Utilizing virtual space simulation for autonomous driving vehicle development

Waymo, a self-driving car development company under Google’s parent company Alphabet, is focusing on simulation in a virtual space called SimulationCity to improve its autonomous driving system. What are Waymo’s efforts using this simulation city?

Tesla, led by Elon Musk, is evolving autonomous driving capabilities with data collected from Tesla vehicles traveling around the world. Conversely, Waymo actually owns only about 600 vehicles. Waymo drives autonomous vehicles in Arizona and parts of California, and there are also some manually driven vehicles in Los Angeles that collect mapping data.

Unlike Tesla, Waymo does not use real data to develop autonomous driving functions, but rather uses virtual space simulation tests for autonomous vehicles. Waymo has been driving in virtual space for at least 8 billion kilometers using a simulation software called CarCraft since 2017. However, according to Waymo senior product manager Ben Frankie, CarCraft had problems with its ability to simulate new vehicles and options.

That’s why Waymo is developing a new simulation software, Simulation City, and testing Waymo Driver to solve all road problems. Simulation City can be evaluated through simulations such as a 20-minute drive across the streets of San Francisco in a virtual space with a fully autonomous vehicle equipped with a Waymo driver and an 11-hour drive from Phoenix, Arizona to Dallas, Texas.

Unlike Tesla, which deploys electric vehicles and collects a large amount of data from real vehicles, for Waymo, which has limited actual service deployment, simulation is an important factor in the development of autonomous vehicles. With Simulation City, Waymo engineers can test general driving scenarios and safety-related risky scenarios on a large scale and apply what they learn to real vehicles.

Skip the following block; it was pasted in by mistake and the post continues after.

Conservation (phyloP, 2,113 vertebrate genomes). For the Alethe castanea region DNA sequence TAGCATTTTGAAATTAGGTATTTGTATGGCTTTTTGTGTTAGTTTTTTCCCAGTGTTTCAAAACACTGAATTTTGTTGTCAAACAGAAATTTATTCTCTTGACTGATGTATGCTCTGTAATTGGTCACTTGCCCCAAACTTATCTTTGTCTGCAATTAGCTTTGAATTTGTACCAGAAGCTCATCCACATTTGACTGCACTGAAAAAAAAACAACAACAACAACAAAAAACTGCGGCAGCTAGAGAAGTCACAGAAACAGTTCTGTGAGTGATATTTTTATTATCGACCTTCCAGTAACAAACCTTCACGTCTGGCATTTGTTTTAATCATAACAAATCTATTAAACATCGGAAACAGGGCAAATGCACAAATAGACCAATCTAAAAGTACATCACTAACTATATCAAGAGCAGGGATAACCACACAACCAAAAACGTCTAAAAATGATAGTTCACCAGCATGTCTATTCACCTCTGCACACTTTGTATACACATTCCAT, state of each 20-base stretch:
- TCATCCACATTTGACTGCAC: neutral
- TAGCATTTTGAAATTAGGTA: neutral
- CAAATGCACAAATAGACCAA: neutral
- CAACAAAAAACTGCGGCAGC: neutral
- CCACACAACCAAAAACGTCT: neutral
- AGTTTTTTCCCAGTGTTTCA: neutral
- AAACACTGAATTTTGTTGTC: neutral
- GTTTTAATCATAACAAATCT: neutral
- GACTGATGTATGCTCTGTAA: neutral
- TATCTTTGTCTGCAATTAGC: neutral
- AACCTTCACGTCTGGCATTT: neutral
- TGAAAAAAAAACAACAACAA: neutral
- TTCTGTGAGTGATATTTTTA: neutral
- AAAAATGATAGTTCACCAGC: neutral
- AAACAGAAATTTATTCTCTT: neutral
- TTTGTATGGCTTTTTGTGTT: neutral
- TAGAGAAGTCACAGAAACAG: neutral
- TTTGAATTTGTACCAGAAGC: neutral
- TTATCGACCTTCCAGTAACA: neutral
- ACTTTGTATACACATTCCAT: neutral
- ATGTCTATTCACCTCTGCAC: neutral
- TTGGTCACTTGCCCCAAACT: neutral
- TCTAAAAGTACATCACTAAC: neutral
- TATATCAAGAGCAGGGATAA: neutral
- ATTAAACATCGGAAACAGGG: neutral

The simulation software is free from the constraints of the real world and can collect incomparably more data than a vehicle on the road would collect. As of 2020, the distance traveled by a vehicle using a Waymo driver on the road was about 20 million miles, but it has already driven 15 billion miles in virtual space. Simulation City is built using more than 20 million miles of driving data collected in the real world by Waymo driver-equipped vehicles, driving behavior data from third-party companies, advanced simulation technology and machine learning, and Waymo gives confidence in the validity and reliability of situations reproduced in virtual space. have it

Simulation City can reproduce more detailed virtual situations than conventional carcraft, and Waymo engineers can simulate even complex elements such as small raindrops falling on vehicles and roads or dazzling lights illuminating the surroundings in the evening. This situation is known to confuse autonomous vehicle sensors and can cause problems such as reading traffic lights.

Waymo also creates virtual space images with SurfelGAN (surface element GAN), which combines real data collected by autonomous vehicles and artificial intelligence, to make virtual space images realistic.

Regarding the development of autonomous driving technology using this virtual space, Huei Peng, a professor of mechanical engineering at the University of Michigan, points out the danger, saying that the simulation results become useless if flawed data are used. In response, Waymo claims that the maturity of Simulation City is steadily increasing.

Waymo should be careful about the deployment of Waymo One, a fully unmanned taxi, and is about to launch services in San Francisco and other locations until it is confirmed that it can cope with complex urban environments. Waymo plans to help Simulation City contribute to the improvement of Waymo driver maturity and prepare for the large-scale deployment of the service in the future. Related information can be found here.



Through the monthly AHC PC and HowPC magazine era, he has watched 'technology age' in online IT media such as ZDNet, electronic newspaper Internet manager, editor of Consumer Journal Ivers, TechHolic publisher, and editor of Venture Square. I am curious about this market that is still full of vitality.

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